Labor Day is one of those holidays most of us don’t think much about. It used to precede the first day of school, but now, almost all of the school systems in our region start well before Labor Day. The same can be said for political campaigns. Most didn’t get underway in earnest until Labor Day. Now, they start months if not years in advance.
Besides, there is a lot more to Labor Day than its being some kind of arbitrary demarcation point. And no, it wasn’t just invented to give you one last shot at three-day vacation at the beach or a chance to put more on your credit card at a Labor Day sale. It was, what the name implies, all about labor.
It began, like a lot of holidays do in the U.S., in something of a piecemeal fashion. Various organizations of workers, not necessarily unions in the modern sense, held parades and had picnics to celebrate their achievements and the value of American workers. It was mostly skilled labor at first such as machinists, carpenters and brick masons. By the late 1880s, 23 states had a Labor Day holiday. In 1894, Congress passed and the president signed the law that officially created Labor Day. It had cheerful bi-partisan support.
While innocuous enough, establishing a holiday isn’t that hard, it was nonetheless the first federal actions that recognized American labor. In those days, and well up until the New Deal and the Wagner Act, American workers didn’t have that many rights. The right of labor to organize and to strike wouldn’t be officially sanctioned by the federal government until the 1930s. Until then, organizing a union was a difficult business. Strikes were often considered illegal and often forcefully opposed by state and local law enforcement. But, at least in 1894, Labor got its own day. That was also the year my Grandad was born. He was printer and was once a steward with the International Typographical Union. The things his union wanted, 80 years ago, are benefits many of us take for granted such as a lunch break, a five-day week and paid vacation.
That was a long time ago. The labor movement began its big rise in the 1930’s with President Roosevelt’s New Deal and most importantly the Wagner Act. This made it easier for unions to organize and to strike. As a result, pay and working conditions got better and, in a rare taste of industrial democracy, some corporate boards even invited union representatives to join their ranks. But as early as the 1960s, the labor movement had started to erode. The economy was changing and neither side, labor nor management, seemed able to adapt fast enough. In the late 1940s 40% of American workers belonged to unions. Today only 11% do, and most workers have never even been approached about joining one.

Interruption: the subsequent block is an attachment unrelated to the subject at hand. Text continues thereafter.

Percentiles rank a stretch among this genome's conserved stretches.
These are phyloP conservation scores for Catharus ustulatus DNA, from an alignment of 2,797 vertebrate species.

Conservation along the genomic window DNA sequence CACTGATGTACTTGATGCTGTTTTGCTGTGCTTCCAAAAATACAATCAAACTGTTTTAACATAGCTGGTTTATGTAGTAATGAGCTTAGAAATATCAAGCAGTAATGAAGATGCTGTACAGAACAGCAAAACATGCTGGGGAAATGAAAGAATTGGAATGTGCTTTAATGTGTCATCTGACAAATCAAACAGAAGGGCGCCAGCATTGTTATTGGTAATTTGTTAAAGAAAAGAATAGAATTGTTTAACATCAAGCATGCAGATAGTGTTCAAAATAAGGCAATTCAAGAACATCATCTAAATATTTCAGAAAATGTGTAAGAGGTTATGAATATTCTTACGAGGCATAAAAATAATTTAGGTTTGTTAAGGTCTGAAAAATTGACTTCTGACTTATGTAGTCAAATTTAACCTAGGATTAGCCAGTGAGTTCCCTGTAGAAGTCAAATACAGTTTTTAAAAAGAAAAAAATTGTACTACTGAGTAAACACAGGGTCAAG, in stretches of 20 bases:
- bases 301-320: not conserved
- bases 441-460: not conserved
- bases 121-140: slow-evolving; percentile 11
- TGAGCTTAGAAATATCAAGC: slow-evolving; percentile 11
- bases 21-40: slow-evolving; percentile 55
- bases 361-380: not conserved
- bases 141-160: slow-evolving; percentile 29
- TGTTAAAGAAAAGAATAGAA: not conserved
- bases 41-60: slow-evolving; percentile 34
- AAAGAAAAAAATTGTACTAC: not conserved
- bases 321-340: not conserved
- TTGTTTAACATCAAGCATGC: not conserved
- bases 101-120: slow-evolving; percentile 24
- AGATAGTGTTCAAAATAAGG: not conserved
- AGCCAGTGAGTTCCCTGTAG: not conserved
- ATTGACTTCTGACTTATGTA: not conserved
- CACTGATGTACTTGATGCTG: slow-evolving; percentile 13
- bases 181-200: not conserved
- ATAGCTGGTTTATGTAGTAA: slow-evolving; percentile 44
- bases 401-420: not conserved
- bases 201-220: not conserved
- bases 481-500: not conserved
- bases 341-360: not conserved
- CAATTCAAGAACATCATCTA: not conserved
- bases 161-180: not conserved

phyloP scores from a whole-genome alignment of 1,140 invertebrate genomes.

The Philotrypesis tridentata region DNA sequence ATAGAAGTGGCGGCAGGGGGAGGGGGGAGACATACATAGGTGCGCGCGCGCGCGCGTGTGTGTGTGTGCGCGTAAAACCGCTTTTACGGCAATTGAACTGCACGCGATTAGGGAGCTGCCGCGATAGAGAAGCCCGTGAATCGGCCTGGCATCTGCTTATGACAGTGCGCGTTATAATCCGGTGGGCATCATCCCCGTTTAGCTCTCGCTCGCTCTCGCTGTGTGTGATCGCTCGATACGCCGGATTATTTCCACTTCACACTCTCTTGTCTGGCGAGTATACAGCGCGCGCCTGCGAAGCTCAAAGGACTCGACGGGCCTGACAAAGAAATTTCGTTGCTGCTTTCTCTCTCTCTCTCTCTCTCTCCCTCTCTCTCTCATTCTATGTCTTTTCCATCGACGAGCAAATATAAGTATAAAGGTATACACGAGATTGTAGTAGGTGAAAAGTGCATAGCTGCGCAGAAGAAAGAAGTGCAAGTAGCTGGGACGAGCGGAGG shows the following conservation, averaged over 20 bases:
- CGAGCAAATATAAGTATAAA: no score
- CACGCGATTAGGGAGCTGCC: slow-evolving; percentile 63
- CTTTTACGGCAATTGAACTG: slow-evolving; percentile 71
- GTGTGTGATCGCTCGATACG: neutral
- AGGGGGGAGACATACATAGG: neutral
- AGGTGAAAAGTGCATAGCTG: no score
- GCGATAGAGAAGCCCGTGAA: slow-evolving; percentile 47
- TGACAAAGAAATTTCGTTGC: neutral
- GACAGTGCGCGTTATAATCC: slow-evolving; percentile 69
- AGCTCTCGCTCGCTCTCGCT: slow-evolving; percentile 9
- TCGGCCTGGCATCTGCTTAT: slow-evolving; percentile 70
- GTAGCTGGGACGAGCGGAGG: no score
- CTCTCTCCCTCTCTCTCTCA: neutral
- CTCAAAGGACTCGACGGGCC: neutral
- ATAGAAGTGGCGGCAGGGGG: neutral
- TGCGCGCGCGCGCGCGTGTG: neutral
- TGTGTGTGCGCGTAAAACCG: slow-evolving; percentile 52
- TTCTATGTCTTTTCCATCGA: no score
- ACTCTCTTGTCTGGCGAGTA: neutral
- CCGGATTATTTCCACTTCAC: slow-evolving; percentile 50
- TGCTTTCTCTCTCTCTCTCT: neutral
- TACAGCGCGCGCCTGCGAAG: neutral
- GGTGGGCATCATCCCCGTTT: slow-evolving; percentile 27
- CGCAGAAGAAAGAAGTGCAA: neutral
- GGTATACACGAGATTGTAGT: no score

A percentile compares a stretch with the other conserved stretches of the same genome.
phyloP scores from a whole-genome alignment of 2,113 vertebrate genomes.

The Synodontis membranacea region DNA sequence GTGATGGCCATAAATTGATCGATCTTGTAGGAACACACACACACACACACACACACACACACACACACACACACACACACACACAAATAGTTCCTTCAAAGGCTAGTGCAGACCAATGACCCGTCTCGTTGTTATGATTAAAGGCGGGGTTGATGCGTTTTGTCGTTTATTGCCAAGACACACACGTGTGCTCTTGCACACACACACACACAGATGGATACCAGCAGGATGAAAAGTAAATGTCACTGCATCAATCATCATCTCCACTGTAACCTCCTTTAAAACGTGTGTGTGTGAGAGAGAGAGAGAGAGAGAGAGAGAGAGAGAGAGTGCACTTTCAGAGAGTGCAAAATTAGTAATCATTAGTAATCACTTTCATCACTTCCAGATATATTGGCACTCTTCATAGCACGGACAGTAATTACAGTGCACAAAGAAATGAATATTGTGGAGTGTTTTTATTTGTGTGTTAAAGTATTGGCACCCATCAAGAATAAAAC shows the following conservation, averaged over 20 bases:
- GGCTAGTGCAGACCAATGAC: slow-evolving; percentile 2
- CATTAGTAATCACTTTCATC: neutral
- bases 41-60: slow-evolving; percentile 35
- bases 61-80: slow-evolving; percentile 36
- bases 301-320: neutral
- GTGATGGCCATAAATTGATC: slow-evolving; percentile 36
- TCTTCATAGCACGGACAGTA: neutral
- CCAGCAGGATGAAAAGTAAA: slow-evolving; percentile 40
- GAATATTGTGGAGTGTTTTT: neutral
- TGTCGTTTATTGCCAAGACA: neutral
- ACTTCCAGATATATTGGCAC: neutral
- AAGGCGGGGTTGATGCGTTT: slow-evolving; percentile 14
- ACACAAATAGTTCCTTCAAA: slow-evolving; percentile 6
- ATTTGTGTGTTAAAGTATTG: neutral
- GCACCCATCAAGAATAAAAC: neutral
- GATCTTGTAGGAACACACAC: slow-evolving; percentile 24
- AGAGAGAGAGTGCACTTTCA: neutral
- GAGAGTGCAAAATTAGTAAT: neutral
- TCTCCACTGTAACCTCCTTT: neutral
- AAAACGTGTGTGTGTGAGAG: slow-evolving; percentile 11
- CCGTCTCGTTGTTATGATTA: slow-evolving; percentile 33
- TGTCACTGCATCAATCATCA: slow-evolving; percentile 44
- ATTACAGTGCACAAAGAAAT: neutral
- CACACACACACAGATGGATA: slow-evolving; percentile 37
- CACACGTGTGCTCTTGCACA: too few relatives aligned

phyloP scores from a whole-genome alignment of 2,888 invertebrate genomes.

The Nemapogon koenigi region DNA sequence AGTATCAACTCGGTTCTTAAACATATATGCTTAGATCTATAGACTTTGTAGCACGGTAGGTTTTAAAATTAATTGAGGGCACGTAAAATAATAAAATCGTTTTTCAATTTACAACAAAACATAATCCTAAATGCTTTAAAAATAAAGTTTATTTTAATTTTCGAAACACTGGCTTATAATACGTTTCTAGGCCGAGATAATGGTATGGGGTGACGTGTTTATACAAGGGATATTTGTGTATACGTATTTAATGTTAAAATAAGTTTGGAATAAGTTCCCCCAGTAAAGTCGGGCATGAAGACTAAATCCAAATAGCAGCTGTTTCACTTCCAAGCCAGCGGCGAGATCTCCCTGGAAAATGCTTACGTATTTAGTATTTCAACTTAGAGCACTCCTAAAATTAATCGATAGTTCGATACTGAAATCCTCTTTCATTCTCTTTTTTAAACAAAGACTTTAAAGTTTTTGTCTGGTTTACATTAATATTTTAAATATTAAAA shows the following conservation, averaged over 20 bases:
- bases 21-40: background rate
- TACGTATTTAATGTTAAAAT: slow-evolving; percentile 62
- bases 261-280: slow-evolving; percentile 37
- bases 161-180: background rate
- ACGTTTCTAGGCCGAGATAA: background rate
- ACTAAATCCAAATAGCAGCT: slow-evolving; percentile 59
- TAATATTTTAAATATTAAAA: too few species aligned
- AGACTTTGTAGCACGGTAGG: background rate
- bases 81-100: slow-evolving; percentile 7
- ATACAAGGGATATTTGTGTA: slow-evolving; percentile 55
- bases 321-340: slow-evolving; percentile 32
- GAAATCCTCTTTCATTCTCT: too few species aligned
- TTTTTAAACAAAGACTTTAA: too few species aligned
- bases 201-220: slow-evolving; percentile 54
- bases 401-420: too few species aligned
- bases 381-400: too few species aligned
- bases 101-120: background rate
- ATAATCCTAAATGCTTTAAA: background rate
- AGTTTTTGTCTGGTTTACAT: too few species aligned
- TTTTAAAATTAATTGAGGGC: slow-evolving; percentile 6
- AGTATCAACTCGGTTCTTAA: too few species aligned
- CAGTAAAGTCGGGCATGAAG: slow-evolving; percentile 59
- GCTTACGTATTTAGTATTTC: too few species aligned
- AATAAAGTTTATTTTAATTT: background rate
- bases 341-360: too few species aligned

A lot of middle class Americans, and certainly those in even higher income brackets, have a knee jerk reaction against organized labor. They think of abuses such as featherbedding (demanding more workers on a job than needed), infiltration by organized crime and the perception that labor is resistant to technology. There is justification for each of these claims.
But, there is another side to the story. One person has no leverage when dealing with a big company. He or she can rarely negotiate pay or benefits and has to live with the reality that they can be fired without justification. It’s a one-sided relationship. Meanwhile, a union, by representing all of the workers in a company or in a particular part of company, has leverage and can stand up for individual workers.
Today, large corporations and their management have a surprisingly free hand. Workers on the other hand are often overmatched. Our service economy has very little union presence and the results are easy to see. The growth in worker wages after the Great Recession is still not keeping up with the increase in prices. In other words, American workers are losing ground.
At the same time, the disparity between the top 1% and the bottom 90% in terms of income is at a record level. Alas, there is no one left able to argue with management for higher pay levels. Workers just have to get by as best they can. That’s hardly something that the original founders of Labor Day, or those who pioneered the labor movement of the 20th century, would have been happy to hear.
David Kerr, a former member of the Stafford School Board, is an instructor in political science at VCU. He can be reached at firstname.lastname@example.org.